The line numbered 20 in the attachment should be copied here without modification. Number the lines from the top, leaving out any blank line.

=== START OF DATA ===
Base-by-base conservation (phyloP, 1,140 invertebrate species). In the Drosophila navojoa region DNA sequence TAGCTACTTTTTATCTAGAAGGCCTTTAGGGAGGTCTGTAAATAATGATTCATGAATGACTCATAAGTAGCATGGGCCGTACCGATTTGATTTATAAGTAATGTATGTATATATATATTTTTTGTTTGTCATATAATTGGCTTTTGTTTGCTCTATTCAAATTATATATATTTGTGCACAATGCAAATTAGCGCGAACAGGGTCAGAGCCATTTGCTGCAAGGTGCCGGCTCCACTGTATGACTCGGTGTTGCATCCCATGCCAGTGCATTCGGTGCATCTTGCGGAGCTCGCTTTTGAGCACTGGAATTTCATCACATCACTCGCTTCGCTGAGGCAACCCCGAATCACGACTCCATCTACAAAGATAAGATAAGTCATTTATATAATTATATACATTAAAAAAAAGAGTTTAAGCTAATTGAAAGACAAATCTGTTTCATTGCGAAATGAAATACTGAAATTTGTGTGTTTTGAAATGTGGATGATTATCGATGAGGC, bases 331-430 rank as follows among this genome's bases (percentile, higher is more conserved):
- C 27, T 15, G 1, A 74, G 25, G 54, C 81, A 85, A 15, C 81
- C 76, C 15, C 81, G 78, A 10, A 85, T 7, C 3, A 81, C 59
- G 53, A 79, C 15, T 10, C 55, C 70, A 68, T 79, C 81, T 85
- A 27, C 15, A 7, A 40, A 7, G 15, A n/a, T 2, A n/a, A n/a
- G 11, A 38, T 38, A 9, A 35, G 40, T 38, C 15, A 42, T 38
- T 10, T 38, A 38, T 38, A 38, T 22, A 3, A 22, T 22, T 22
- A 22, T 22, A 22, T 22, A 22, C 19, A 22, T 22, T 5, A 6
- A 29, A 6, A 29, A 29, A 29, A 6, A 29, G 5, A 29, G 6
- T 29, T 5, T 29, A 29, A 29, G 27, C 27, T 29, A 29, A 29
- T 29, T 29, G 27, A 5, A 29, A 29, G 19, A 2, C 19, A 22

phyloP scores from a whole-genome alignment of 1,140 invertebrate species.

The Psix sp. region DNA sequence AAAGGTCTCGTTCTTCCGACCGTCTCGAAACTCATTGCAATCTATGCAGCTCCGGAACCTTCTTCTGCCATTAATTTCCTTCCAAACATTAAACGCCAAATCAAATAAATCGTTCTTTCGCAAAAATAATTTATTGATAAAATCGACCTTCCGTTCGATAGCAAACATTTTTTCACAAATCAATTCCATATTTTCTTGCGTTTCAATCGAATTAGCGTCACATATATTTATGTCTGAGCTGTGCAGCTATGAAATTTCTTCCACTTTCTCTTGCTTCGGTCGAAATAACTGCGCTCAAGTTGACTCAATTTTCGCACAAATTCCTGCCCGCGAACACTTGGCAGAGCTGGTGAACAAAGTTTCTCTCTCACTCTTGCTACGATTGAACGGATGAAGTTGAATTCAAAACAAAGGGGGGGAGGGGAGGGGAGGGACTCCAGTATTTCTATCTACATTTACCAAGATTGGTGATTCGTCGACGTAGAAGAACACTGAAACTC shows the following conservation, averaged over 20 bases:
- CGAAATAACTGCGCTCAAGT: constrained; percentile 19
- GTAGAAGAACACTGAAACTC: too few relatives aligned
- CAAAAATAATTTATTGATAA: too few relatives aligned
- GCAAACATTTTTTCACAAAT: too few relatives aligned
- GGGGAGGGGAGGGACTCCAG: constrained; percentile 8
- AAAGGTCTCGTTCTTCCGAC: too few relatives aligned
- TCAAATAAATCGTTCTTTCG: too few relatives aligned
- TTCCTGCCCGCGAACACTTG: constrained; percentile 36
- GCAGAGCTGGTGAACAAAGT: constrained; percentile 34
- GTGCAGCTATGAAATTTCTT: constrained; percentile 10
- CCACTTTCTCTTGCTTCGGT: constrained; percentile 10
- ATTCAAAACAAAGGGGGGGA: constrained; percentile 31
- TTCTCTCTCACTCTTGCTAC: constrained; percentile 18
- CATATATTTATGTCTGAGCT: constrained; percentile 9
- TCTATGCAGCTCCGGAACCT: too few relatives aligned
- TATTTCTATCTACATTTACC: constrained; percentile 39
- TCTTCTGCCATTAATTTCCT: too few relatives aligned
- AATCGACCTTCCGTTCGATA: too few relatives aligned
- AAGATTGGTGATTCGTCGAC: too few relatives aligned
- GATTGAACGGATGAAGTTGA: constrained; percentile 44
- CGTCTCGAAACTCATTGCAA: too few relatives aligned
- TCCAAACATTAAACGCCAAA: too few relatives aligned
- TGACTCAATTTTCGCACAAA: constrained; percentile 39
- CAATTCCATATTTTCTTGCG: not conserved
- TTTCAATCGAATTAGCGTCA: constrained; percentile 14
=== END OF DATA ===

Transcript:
- TCAAATAAATCGTTCTTTCG: too few relatives aligned